You should realize that the most ambiguous back-translation uses three IUB codes (see Appendix III) to represent each codon. These codes are not capable of correctly representing sets of codons where more than one of the bases is incompletely permuted. This is the case for the stop codons and for the residues with six synonymous codons. For instance, serine should back-translate into the codons TCT, TCC, TCA, TCG, AGT or AGC . These can be represented precisely as either TCN or AGY. The codon shown by BackTranslate for serine is WSX, which has eight permutations, six of which are correct and two of which are not!
All parameters for this program may be added to the command line. Use -CHEck to view the summary below and to specify parameters before the program executes. In the summary below, the capitalized letters in the parameter names are the letters that you must type in order to use the parameter. Square brackets ([ and ]) enclose parameter values that are optional.
Minimal Syntax: % backtranslate [-INfile1=]ilvhiaa.pep -Default
-BEGin=1 -END=6 sets the range of interest
-MENu=a menu for the type of output, where:
A=table of all back-translations and most probable sequence
B=table of all back-translations and most ambiguous sequence
C=most probable sequence only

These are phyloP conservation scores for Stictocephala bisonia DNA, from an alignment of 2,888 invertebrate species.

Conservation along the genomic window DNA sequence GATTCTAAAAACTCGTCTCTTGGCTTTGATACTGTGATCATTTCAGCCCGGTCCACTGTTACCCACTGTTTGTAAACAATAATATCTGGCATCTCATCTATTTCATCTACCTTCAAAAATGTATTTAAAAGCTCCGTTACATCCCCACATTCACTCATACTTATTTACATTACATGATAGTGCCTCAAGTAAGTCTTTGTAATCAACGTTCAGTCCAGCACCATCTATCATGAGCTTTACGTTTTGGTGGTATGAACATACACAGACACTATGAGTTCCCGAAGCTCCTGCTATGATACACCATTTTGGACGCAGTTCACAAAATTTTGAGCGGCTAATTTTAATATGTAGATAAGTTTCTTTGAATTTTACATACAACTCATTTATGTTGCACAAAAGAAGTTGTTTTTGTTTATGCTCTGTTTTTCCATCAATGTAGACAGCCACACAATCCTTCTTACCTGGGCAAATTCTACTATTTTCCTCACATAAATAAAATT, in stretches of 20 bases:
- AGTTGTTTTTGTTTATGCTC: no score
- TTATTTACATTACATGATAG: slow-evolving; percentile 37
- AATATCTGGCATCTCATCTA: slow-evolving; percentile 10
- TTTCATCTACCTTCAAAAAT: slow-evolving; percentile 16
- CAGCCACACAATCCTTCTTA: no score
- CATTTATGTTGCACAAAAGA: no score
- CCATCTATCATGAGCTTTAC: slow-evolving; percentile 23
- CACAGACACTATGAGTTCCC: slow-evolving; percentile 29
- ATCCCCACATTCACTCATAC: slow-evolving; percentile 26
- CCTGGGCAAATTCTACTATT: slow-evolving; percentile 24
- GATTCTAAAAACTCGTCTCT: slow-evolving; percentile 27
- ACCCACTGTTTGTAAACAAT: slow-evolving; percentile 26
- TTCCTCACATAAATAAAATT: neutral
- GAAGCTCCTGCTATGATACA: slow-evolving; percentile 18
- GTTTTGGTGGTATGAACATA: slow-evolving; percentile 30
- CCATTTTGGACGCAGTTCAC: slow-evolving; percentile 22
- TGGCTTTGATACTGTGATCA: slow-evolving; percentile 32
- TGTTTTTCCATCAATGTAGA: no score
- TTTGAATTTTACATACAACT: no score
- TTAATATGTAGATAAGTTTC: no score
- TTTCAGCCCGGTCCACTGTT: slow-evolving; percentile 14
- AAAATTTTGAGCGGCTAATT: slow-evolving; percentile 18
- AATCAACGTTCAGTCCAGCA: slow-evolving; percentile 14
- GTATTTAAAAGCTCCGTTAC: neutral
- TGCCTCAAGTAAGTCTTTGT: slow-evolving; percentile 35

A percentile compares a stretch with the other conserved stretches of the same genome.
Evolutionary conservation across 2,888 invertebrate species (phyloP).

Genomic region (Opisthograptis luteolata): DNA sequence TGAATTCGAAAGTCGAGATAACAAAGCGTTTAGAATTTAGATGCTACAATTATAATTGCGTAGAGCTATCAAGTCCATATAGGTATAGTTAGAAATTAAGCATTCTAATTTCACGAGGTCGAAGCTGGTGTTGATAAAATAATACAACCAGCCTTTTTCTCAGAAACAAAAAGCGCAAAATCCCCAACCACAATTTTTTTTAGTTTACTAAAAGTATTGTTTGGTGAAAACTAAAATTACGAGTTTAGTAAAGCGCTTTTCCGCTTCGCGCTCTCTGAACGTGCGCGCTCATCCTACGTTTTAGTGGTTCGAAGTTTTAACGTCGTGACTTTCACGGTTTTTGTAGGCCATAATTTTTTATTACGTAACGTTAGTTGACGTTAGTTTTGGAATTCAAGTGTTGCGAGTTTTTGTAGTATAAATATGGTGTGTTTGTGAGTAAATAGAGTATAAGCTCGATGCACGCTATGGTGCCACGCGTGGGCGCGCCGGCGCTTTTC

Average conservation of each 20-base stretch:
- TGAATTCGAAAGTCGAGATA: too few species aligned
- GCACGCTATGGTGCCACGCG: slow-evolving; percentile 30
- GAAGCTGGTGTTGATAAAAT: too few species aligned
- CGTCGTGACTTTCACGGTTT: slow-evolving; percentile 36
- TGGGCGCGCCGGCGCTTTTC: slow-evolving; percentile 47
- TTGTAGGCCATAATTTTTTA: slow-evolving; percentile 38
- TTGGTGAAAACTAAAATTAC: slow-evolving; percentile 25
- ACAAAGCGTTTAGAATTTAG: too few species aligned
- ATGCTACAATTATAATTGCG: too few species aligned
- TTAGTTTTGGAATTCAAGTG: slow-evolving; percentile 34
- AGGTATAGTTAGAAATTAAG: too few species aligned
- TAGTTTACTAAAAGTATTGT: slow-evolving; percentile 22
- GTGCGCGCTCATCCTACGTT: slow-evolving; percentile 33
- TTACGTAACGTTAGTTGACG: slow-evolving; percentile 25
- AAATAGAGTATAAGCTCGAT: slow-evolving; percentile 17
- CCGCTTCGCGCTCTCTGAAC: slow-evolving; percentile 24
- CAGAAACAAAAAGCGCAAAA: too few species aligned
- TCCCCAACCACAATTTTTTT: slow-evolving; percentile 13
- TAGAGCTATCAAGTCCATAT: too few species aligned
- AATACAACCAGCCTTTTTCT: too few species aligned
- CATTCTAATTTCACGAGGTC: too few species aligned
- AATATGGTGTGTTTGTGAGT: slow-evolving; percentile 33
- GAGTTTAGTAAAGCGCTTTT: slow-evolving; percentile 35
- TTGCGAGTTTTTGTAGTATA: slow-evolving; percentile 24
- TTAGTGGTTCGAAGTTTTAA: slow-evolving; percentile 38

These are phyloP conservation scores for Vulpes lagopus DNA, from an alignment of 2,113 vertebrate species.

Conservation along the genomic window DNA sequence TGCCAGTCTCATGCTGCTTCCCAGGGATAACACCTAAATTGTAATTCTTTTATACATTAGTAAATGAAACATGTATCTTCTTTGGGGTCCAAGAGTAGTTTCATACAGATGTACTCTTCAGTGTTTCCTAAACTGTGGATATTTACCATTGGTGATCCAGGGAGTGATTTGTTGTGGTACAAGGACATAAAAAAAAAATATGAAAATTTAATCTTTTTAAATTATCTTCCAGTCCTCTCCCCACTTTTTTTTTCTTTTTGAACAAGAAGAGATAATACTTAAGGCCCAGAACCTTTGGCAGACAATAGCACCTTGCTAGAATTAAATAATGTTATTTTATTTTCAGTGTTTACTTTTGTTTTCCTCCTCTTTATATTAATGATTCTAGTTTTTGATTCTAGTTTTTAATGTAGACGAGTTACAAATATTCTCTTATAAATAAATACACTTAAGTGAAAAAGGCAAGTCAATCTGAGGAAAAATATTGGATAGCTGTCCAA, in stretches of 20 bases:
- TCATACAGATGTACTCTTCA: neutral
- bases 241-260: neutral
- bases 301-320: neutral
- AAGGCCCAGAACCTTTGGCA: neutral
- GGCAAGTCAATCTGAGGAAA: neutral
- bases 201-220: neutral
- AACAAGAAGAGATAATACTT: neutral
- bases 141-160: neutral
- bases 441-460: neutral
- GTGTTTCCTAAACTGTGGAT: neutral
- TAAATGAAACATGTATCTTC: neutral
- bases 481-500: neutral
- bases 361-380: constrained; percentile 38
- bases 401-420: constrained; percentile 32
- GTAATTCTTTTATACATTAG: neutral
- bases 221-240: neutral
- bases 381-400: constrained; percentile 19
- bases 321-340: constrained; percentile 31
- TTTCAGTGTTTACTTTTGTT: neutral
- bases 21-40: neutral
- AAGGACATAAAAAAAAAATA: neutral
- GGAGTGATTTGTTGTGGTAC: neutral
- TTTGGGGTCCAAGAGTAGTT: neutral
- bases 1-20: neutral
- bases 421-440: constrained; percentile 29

D=most ambiguous sequence only
[-INfile2=]ecohigh.cod specifies the codon frequency table
[-OUTfile=]ilvhiaa.seq names the output file
Local Data Files:
-TRANSlate=translate.txt defines most ambiguous representation for each codon family
-WINdow=4 shows probability of the preferred codons for next 4 amino acids occurring together by chance
The files described below supply auxiliary data to this program. The program automatically reads them from a public data directory unless you either 1) have a data file with exactly the same name in your current working directory; or 2) name a file on the command line with an expression like -DATa1=myfile.dat. For more information see Section 4, Using Data Files in the User's Guide.
BackTranslate uses translate.txt to create the most ambiguous back-translation in your protein sequence. If the standard translation table does not apply to your sequence, you can provide an alternate file named translate.txt in your current working directory or use -TRANSlate=mycode.txt. Translation tables are discussed in more detail in Appendix VII.
You can set the parameters listed below from the command line.
Sets the beginning position for all input sequences.
Sets the ending position for all input sequences.
Indicates the type of output to create. -MENu=A produces a table of possible codons plus the most probable nucleic acid sequence. In order, the remaining three options are: a table of possible codons plus the most ambiguous sequence, the most probable sequence only, and the most ambiguous sequence only.
Selects the codon frequency table to use when constructing the most probable sequence. You can select optional codon frequency tables to bias the results in favor of the codon usage in E. coli, human, drosophila, maize, yeast, and some other class of organisms.
Usually, translation is based on the translation table in a default or local data file called translate.txt. This parameter allows you to use a translation table in a different file. (See Appendix VII for information about translation tables.)
BackTranslate normally displays the probability of the preferred codons for the next four amino acids in the sequence, based on your codon frequency table. Use this parameter to set the number of codons used in the display to a number other than four.
Printed: May 27, 2005 11:42